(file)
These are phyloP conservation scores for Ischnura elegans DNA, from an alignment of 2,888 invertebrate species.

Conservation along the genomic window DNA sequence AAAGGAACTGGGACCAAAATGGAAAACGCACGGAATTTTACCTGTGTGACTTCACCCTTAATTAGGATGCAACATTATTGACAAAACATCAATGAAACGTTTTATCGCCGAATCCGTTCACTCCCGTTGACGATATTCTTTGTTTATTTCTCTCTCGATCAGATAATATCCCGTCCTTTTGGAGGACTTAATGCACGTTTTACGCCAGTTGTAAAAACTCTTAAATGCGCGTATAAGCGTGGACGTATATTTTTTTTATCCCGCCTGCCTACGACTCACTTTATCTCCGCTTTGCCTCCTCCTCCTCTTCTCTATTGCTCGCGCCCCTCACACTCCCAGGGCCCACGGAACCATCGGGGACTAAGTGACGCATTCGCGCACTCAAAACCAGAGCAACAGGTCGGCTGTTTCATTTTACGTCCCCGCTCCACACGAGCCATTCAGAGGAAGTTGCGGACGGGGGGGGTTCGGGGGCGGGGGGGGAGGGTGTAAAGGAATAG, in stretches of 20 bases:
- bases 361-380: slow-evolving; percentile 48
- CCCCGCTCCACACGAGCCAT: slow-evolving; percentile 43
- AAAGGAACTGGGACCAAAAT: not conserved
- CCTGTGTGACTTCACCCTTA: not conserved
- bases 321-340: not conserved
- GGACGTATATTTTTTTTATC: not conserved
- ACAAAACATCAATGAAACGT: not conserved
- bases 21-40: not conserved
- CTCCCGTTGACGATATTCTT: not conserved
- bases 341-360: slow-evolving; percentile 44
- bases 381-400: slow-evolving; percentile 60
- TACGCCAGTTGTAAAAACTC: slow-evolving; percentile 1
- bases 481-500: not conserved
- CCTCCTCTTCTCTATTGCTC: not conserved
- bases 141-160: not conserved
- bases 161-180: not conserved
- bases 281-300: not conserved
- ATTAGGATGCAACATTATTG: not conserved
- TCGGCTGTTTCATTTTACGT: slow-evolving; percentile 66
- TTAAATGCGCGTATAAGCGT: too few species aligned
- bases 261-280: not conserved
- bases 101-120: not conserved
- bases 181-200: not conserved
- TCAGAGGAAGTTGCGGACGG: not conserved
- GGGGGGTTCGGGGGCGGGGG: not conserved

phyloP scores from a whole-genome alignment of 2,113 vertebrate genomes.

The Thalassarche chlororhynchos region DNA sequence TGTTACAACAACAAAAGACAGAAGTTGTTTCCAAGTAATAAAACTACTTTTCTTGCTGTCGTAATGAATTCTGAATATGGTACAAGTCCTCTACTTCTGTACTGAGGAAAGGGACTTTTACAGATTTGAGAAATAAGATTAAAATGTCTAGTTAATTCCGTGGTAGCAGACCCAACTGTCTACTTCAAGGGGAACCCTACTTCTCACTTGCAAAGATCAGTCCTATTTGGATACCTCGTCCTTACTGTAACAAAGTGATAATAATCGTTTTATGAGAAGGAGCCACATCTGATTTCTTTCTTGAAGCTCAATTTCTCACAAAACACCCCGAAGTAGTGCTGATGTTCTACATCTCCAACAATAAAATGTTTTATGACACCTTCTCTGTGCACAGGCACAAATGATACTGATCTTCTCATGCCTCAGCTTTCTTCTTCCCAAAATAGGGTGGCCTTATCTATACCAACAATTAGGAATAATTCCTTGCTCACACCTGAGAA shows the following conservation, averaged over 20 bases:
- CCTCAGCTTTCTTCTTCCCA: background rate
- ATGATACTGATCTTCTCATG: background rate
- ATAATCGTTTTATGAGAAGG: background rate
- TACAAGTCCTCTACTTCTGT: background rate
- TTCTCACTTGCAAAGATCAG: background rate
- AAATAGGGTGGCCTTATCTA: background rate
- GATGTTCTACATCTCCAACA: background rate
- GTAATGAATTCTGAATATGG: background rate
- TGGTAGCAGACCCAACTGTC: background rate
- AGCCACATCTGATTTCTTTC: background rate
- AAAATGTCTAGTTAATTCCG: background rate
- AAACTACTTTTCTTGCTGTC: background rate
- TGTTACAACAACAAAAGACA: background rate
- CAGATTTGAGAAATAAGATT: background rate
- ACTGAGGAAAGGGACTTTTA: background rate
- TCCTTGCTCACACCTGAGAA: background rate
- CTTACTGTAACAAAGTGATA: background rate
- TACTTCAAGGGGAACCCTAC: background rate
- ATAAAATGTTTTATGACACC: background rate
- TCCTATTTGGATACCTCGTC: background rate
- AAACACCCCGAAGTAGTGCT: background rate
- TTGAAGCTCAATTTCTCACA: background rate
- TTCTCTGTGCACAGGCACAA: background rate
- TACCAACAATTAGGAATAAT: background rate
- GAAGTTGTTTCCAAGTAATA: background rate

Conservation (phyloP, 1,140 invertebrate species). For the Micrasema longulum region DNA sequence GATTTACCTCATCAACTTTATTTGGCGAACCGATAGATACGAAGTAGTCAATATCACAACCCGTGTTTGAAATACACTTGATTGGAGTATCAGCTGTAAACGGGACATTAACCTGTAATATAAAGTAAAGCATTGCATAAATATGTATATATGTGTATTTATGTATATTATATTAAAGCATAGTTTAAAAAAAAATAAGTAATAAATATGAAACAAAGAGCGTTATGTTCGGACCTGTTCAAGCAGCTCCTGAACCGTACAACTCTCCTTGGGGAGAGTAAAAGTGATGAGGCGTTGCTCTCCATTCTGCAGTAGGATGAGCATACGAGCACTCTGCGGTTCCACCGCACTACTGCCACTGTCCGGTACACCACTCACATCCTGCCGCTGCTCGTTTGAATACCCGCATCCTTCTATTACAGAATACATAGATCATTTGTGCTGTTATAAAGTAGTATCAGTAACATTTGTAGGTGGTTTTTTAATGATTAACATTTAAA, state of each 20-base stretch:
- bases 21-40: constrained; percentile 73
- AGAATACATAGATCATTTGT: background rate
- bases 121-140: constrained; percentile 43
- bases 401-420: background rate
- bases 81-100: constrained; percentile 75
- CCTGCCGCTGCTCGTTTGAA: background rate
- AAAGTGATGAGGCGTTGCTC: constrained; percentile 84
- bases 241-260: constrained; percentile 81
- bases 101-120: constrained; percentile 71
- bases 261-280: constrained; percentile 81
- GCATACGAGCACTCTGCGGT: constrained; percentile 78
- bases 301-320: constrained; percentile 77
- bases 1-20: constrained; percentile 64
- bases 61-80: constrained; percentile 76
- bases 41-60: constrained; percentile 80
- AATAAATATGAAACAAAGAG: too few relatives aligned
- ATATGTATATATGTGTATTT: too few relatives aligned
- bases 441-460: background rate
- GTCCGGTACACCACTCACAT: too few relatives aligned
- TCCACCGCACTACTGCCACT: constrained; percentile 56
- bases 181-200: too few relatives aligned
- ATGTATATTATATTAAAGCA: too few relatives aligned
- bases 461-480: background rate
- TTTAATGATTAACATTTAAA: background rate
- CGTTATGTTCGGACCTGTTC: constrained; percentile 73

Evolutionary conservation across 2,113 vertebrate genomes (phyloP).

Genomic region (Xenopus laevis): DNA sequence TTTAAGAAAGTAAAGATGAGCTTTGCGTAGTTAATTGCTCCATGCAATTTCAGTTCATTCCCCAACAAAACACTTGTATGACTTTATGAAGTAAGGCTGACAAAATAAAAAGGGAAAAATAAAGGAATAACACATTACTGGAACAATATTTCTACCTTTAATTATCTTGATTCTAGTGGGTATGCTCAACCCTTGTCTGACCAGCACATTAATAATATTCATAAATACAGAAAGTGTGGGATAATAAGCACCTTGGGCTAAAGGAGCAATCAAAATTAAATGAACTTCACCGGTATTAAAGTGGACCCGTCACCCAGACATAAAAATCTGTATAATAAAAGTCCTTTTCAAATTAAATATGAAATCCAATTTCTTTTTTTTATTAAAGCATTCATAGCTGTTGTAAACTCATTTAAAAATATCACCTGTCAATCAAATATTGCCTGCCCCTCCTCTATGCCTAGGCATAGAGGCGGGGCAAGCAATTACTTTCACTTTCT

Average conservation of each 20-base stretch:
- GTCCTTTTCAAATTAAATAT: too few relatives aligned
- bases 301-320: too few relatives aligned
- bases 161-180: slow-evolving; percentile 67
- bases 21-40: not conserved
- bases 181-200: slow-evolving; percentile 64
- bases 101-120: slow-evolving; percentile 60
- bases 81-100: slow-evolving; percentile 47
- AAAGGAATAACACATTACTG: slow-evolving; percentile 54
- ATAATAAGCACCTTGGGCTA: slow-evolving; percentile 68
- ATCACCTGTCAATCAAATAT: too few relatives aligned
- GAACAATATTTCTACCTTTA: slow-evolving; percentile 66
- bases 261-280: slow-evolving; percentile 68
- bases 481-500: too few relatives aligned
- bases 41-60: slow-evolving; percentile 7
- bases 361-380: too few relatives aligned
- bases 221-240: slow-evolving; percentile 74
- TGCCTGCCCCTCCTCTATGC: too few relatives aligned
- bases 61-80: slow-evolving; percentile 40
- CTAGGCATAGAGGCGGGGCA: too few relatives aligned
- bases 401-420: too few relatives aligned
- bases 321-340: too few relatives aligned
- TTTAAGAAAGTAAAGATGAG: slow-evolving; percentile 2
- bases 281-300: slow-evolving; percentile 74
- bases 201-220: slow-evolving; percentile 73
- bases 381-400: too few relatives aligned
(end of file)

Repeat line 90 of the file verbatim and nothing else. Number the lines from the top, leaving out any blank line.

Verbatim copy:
- bases 81-100: slow-evolving; percentile 47